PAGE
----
When someone sends you a nice thank you note, what is the proper response? Don't get caught in the endless cycle of "thank you"'s!
A listener once contacted me in response to my Smart Talk Success post, How to Accept a Compliment with Grace. Her question was a little different, but it was an important question. She wanted to know how to thank someone who has thanked you.
The short answer? You don’t. Many people have a problem with this. “Thank you for saying thank you for the thank you!” It can go on forever. But at least in American culture, you do not thank a thank you; you acknowledge. And there’s a difference.
If you receive a really nice thank you note, it’s especially hard to resist the temptation to thank that person back. So be creative in your acknowledgement instead.
When someone sends you a thank you note in the mail, it is a simple but important act of courtesy (though, unfortunately, it's rarely done anymore). You smile, and next time you see the person, you can say, “I got your lovely note! I’m glad you liked ________" (the gift, etc.).This is an acknowledgement. If someone emails a thank you for something you did for him, a simple, “Glad I could help!” is sufficient acknowledgement. If you receive a thank you and a gift card from a boss for a job well done, again, acknowledge the gift—perhaps with, “I am glad I was able to provide valuable input on the project.” But it’s an incentive, a reward for a job well done. Do not send a thank-you in return.
SEE ALSO: Modern Mentor's How to Self-Promote at Work Without Feeling Icky
If you receive a really nice thank you note, it’s especially hard to resist the temptation to thank that person back. So be creative in your acknowledgement instead. Recently I had guests stay in my home for two nights. They were a family of five whom I had never met before. I had met the husband one time over 20 years ago, as he is the cousin of my late husband. Anyway, a few weeks after their visit, they sent me a wonderful, handmade thank-you card. The image on the front was really nice—a signed painting by their youngest son (10 years old). I decided to keep the picture, so I cut it down to just the painting. I then put the painting up on my gallery; I keep a string with clips on the wall in my office for pictures that I like or pictures that my kids draw. I took a picture of the image on the gallery and sent the picture as a text message to the people the family that sent the note. It wasn't a "thank-you" for the thank-you. It was an acknowledgement that I appreciated the extra effort of the handmade thank you.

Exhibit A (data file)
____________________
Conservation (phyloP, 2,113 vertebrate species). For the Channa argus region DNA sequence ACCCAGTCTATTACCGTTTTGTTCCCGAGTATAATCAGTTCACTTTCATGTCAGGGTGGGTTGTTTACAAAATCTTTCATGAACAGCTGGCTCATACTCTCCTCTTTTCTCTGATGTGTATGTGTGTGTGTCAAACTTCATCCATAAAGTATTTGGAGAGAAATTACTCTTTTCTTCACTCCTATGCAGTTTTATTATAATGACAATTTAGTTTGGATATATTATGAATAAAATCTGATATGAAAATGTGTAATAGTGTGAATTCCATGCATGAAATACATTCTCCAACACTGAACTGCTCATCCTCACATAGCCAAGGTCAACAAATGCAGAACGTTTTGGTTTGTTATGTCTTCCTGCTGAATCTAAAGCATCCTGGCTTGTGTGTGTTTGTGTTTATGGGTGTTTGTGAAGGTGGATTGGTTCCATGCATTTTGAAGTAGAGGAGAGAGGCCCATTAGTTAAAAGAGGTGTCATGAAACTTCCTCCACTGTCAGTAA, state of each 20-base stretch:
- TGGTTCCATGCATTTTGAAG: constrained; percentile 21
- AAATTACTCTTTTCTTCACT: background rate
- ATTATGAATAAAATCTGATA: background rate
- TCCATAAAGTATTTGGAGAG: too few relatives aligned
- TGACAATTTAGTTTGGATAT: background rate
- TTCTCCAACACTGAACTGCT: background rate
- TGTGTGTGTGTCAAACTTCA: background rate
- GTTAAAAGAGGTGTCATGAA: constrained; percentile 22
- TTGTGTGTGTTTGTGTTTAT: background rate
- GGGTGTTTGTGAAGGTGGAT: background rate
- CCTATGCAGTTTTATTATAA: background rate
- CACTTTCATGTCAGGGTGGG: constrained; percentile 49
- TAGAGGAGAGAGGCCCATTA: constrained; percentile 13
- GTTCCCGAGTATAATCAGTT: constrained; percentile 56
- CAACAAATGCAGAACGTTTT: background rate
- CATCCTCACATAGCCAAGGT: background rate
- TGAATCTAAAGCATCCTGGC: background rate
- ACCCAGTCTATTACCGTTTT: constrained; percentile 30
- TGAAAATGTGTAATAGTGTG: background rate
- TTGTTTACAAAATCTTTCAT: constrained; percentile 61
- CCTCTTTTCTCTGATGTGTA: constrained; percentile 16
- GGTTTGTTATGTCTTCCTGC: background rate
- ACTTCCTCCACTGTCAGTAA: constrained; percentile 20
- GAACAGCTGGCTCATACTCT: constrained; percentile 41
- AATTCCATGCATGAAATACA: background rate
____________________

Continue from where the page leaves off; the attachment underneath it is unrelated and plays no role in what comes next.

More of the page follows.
So the bottom line is: acknowledge a thank-you. Mention that you received it, particularly if the thank you went above and beyond. But there's no need to send a thank you in response to a thank you.
RELATED: Modern Mentor's You've Been Writing 'Thank You' Notes All Wrong
This is Lisa B. Marshall helping you to lead and influence. If you'd like to learn more about compelling communication, I invite you to read my bestselling books, Smart Talk and Ace Your Interview, and listen to my other podcast, Smart Talk. As always, your success is my business.